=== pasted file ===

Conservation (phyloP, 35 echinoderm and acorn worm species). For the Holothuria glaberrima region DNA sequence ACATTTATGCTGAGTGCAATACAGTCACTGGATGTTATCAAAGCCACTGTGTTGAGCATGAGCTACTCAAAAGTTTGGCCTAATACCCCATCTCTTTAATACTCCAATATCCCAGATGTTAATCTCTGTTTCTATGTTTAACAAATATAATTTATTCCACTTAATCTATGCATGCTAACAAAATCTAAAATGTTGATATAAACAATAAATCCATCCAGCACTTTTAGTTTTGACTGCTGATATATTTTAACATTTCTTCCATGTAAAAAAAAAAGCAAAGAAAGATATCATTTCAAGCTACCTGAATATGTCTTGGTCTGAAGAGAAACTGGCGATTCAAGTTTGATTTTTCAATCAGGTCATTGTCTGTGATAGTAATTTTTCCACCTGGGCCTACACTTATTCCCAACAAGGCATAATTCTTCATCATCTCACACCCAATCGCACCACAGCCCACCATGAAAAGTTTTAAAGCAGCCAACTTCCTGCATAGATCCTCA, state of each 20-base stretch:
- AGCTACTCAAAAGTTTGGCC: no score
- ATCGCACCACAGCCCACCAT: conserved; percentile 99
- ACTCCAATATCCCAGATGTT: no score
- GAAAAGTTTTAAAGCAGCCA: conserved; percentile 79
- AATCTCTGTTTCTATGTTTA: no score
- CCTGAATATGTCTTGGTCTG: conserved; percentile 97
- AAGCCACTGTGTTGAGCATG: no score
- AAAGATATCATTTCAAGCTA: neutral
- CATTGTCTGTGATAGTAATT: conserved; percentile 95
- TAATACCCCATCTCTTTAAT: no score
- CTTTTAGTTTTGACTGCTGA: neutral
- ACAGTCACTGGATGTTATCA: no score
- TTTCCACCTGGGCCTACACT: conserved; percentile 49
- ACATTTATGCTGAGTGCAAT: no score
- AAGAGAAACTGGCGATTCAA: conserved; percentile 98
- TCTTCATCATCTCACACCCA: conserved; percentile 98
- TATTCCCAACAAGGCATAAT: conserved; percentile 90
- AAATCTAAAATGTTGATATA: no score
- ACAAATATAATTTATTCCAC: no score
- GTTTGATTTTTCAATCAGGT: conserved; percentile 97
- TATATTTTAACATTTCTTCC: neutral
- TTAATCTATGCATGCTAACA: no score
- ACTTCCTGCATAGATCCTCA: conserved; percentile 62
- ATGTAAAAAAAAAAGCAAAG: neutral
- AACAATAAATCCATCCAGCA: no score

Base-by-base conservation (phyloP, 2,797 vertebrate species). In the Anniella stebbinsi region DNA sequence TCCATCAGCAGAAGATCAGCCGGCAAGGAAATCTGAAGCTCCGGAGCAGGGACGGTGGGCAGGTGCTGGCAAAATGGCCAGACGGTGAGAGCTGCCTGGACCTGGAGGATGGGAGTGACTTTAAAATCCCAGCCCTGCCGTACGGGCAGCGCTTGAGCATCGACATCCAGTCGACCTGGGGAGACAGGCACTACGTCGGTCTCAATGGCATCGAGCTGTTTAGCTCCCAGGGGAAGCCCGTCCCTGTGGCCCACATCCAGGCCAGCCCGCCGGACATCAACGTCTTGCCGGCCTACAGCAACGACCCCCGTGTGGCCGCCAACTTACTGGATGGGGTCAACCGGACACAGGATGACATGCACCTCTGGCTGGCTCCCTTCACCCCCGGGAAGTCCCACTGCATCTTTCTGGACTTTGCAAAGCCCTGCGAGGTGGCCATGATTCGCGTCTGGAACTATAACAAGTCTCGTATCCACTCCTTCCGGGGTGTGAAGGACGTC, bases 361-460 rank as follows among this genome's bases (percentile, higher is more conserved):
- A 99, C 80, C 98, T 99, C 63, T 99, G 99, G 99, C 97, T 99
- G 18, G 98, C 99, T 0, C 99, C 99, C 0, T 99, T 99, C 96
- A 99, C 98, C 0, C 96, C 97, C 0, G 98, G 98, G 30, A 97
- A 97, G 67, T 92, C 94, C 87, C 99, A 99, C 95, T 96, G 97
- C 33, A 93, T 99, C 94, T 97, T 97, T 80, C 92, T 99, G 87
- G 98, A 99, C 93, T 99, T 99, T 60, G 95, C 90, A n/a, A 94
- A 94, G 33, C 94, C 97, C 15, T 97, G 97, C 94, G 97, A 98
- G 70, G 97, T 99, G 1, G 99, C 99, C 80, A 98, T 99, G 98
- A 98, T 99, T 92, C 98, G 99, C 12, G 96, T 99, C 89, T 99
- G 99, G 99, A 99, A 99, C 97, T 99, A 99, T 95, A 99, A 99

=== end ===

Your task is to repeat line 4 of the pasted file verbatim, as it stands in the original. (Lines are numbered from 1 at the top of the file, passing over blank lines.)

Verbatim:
- ACTCCAATATCCCAGATGTT: no score